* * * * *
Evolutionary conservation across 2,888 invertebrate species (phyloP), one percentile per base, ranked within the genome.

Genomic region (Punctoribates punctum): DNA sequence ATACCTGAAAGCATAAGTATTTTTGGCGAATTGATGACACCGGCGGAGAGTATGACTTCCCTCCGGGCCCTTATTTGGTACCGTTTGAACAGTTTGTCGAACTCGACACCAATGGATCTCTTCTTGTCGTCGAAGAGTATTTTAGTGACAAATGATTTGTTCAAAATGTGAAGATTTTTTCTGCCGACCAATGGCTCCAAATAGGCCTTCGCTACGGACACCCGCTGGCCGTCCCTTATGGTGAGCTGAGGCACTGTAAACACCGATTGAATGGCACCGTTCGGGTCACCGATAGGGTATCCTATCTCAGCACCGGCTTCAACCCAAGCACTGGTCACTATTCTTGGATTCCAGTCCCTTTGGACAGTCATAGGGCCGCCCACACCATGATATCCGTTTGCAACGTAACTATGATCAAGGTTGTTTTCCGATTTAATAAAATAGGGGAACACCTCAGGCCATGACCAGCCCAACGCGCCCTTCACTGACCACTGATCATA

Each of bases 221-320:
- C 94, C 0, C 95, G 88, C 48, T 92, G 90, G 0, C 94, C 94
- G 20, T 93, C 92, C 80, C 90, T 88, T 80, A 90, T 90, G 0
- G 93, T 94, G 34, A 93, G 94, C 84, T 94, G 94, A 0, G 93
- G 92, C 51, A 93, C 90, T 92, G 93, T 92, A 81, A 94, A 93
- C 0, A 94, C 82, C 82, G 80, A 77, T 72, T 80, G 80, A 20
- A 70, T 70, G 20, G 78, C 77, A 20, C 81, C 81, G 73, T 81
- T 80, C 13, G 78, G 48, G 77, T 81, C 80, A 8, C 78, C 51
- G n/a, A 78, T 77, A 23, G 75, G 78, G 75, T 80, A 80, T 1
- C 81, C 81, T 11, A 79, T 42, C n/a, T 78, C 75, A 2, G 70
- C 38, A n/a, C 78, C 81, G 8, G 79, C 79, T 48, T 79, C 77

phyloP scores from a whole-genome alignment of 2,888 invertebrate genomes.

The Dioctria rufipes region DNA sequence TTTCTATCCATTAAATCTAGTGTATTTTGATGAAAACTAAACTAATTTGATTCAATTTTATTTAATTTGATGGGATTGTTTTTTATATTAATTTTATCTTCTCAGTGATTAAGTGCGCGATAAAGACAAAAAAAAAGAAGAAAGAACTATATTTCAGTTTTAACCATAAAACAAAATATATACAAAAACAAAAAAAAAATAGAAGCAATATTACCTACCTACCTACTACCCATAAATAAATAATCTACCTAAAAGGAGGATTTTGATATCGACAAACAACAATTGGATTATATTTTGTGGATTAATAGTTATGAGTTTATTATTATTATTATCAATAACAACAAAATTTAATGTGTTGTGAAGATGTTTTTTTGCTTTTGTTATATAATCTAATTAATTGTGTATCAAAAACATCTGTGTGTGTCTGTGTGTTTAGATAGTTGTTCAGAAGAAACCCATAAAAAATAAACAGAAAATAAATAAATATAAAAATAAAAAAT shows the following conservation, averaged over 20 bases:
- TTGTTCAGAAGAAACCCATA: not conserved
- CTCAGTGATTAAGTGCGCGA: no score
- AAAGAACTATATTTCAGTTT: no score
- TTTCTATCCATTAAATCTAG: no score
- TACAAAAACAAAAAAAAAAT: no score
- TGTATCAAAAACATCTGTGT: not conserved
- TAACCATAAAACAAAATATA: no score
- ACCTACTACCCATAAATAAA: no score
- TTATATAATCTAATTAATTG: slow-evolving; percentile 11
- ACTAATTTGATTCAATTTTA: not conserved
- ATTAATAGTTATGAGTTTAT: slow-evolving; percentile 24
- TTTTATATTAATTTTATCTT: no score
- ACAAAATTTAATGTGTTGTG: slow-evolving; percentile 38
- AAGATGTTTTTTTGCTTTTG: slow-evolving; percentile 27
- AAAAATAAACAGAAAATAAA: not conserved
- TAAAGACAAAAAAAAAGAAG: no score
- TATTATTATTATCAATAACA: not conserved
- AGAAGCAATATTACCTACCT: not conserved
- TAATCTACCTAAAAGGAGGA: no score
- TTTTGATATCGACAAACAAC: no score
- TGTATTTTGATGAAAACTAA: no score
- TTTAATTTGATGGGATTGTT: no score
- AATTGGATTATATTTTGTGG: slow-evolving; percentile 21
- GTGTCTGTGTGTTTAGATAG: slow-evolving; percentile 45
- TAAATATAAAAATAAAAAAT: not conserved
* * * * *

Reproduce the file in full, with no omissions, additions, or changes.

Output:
Evolutionary conservation across 2,888 invertebrate species (phyloP), one percentile per base, ranked within the genome.

Genomic region (Punctoribates punctum): DNA sequence ATACCTGAAAGCATAAGTATTTTTGGCGAATTGATGACACCGGCGGAGAGTATGACTTCCCTCCGGGCCCTTATTTGGTACCGTTTGAACAGTTTGTCGAACTCGACACCAATGGATCTCTTCTTGTCGTCGAAGAGTATTTTAGTGACAAATGATTTGTTCAAAATGTGAAGATTTTTTCTGCCGACCAATGGCTCCAAATAGGCCTTCGCTACGGACACCCGCTGGCCGTCCCTTATGGTGAGCTGAGGCACTGTAAACACCGATTGAATGGCACCGTTCGGGTCACCGATAGGGTATCCTATCTCAGCACCGGCTTCAACCCAAGCACTGGTCACTATTCTTGGATTCCAGTCCCTTTGGACAGTCATAGGGCCGCCCACACCATGATATCCGTTTGCAACGTAACTATGATCAAGGTTGTTTTCCGATTTAATAAAATAGGGGAACACCTCAGGCCATGACCAGCCCAACGCGCCCTTCACTGACCACTGATCATA

Each of bases 221-320:
- C 94, C 0, C 95, G 88, C 48, T 92, G 90, G 0, C 94, C 94
- G 20, T 93, C 92, C 80, C 90, T 88, T 80, A 90, T 90, G 0
- G 93, T 94, G 34, A 93, G 94, C 84, T 94, G 94, A 0, G 93
- G 92, C 51, A 93, C 90, T 92, G 93, T 92, A 81, A 94, A 93
- C 0, A 94, C 82, C 82, G 80, A 77, T 72, T 80, G 80, A 20
- A 70, T 70, G 20, G 78, C 77, A 20, C 81, C 81, G 73, T 81
- T 80, C 13, G 78, G 48, G 77, T 81, C 80, A 8, C 78, C 51
- G n/a, A 78, T 77, A 23, G 75, G 78, G 75, T 80, A 80, T 1
- C 81, C 81, T 11, A 79, T 42, C n/a, T 78, C 75, A 2, G 70
- C 38, A n/a, C 78, C 81, G 8, G 79, C 79, T 48, T 79, C 77

phyloP scores from a whole-genome alignment of 2,888 invertebrate genomes.

The Dioctria rufipes region DNA sequence TTTCTATCCATTAAATCTAGTGTATTTTGATGAAAACTAAACTAATTTGATTCAATTTTATTTAATTTGATGGGATTGTTTTTTATATTAATTTTATCTTCTCAGTGATTAAGTGCGCGATAAAGACAAAAAAAAAGAAGAAAGAACTATATTTCAGTTTTAACCATAAAACAAAATATATACAAAAACAAAAAAAAAATAGAAGCAATATTACCTACCTACCTACTACCCATAAATAAATAATCTACCTAAAAGGAGGATTTTGATATCGACAAACAACAATTGGATTATATTTTGTGGATTAATAGTTATGAGTTTATTATTATTATTATCAATAACAACAAAATTTAATGTGTTGTGAAGATGTTTTTTTGCTTTTGTTATATAATCTAATTAATTGTGTATCAAAAACATCTGTGTGTGTCTGTGTGTTTAGATAGTTGTTCAGAAGAAACCCATAAAAAATAAACAGAAAATAAATAAATATAAAAATAAAAAAT shows the following conservation, averaged over 20 bases:
- TTGTTCAGAAGAAACCCATA: not conserved
- CTCAGTGATTAAGTGCGCGA: no score
- AAAGAACTATATTTCAGTTT: no score
- TTTCTATCCATTAAATCTAG: no score
- TACAAAAACAAAAAAAAAAT: no score
- TGTATCAAAAACATCTGTGT: not conserved
- TAACCATAAAACAAAATATA: no score
- ACCTACTACCCATAAATAAA: no score
- TTATATAATCTAATTAATTG: slow-evolving; percentile 11
- ACTAATTTGATTCAATTTTA: not conserved
- ATTAATAGTTATGAGTTTAT: slow-evolving; percentile 24
- TTTTATATTAATTTTATCTT: no score
- ACAAAATTTAATGTGTTGTG: slow-evolving; percentile 38
- AAGATGTTTTTTTGCTTTTG: slow-evolving; percentile 27
- AAAAATAAACAGAAAATAAA: not conserved
- TAAAGACAAAAAAAAAGAAG: no score
- TATTATTATTATCAATAACA: not conserved
- AGAAGCAATATTACCTACCT: not conserved
- TAATCTACCTAAAAGGAGGA: no score
- TTTTGATATCGACAAACAAC: no score
- TGTATTTTGATGAAAACTAA: no score
- TTTAATTTGATGGGATTGTT: no score
- AATTGGATTATATTTTGTGG: slow-evolving; percentile 21
- GTGTCTGTGTGTTTAGATAG: slow-evolving; percentile 45
- TAAATATAAAAATAAAAAAT: not conserved